Source | The Times Of India
BERLIN: In a hotel not in a galaxy far, far away, a robot bids you welcome as you pull into the driveway.
Another hands out the keycard to your room, and a third gives you the password to the WiFi network.
Robots are making an entry into the hospitality industry that has until now always prided itself on delivering a warm and personable touch.
At an entrance to Berlin’s exhibition hall where thousands of travel industry professionals are gathering for the ITB trade show, humanoid robot ChihiraKanae greets visitors – in English, German, Chinese and Japanese.
Dressed in a blue jacket with a neck scarf, ChihiraKanae is on her first visit to Europe where she is seeking potential employment for herself and her kind.
Three months ago, her “sister” began working as a meet-and-greeter in a Tokyo shopping centre.
Their creator, Toshiba, also foresees a great future ahead for them in tourism.
Mario has already found a job – at the Ghent Marriott Hotel in Belgium, where he has welcomed visitors since June.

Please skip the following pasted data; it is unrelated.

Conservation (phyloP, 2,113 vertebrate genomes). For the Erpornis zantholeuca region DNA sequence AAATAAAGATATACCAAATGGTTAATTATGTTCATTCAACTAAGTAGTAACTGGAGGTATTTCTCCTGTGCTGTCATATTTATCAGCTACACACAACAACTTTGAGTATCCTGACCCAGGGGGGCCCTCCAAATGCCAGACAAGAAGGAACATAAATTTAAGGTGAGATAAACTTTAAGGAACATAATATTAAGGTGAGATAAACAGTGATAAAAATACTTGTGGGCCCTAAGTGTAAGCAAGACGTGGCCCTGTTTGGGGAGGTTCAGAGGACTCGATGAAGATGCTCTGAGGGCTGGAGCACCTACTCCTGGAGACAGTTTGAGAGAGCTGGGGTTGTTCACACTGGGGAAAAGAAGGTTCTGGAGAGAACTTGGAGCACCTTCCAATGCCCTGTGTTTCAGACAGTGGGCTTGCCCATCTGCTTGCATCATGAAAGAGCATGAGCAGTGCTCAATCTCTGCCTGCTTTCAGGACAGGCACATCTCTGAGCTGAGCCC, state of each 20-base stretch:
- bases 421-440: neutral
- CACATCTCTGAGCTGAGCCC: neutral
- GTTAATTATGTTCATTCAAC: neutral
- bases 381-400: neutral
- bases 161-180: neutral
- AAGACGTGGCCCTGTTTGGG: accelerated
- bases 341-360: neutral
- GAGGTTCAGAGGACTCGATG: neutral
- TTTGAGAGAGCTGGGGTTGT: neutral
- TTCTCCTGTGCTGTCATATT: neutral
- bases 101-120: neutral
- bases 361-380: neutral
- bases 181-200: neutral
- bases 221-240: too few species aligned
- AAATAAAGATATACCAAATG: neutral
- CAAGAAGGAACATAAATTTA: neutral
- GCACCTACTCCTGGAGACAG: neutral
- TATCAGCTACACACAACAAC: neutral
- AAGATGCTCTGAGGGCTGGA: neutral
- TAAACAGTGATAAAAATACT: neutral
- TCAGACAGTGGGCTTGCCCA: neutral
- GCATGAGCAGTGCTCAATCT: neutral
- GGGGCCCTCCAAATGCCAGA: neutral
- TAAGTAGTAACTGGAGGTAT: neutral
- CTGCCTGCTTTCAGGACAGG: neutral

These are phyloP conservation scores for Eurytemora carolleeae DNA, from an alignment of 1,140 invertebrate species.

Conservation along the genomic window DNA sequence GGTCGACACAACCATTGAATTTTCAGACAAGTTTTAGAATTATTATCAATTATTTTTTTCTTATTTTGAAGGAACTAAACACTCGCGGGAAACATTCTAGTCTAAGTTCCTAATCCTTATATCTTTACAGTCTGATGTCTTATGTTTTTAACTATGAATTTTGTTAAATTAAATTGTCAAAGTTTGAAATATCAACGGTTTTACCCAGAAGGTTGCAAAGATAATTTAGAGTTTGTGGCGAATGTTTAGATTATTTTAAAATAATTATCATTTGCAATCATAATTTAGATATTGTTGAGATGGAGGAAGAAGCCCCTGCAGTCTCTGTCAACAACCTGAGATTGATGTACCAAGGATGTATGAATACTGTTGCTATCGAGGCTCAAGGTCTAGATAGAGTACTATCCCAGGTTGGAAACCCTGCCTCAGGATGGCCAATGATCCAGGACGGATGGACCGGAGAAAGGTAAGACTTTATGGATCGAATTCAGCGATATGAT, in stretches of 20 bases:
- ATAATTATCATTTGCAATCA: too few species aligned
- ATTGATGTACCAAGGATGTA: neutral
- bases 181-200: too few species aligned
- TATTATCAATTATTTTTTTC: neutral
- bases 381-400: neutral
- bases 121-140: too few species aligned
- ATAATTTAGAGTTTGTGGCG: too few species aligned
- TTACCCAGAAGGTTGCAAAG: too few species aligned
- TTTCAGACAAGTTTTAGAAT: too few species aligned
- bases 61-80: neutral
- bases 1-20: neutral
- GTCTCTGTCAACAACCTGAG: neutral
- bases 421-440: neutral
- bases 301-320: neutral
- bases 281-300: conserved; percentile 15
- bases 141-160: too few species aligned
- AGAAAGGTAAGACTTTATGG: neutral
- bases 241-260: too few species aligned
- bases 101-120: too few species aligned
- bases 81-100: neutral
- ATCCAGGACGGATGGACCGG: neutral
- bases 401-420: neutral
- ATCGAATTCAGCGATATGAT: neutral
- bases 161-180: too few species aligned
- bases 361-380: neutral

He is also multi-lingual, speaking 19 languages to be precise. On top of that, he helps with serving at hotel buffets, and entertains guests by singing and dancing.
Unlike ChihiraKanae, Mario doesn’t pretend to look like a human.
Standing just 50 centimetres (1.6 foot) tall, Mario is white with red stripes, has speakers for ears and a total of just six fingers.
But his employer is pleased with his work.
He “puts a smile on everybody’s face,” said Roger Langhout, director general of the hotel, adding that “it’s a good way to get people to remember our hotel”.
“We are still exploring the possibilities of Mario,” he said, even if he acknowledges that humans can never be fully replaced by machines in the hotel business.
Oxford University’s Carl Benedikt Frey believes however that robots do have a big future in the industry.
“In tourism, quite a few jobs remain non-automatable, like concierges or chefs,” he said.
“But a wide range of jobs are very much sustainable to automation,” he added, suggesting that robots could work as waiters, dishwashers, tour guides or even chauffeurs.
What is key is that they should do tasks that require only basic communication, he said.
In fact, a survey of 6,000 travellers by US online bookings company Travelzoo found that two in three people are comfortable with seeing robots in the tourism industry.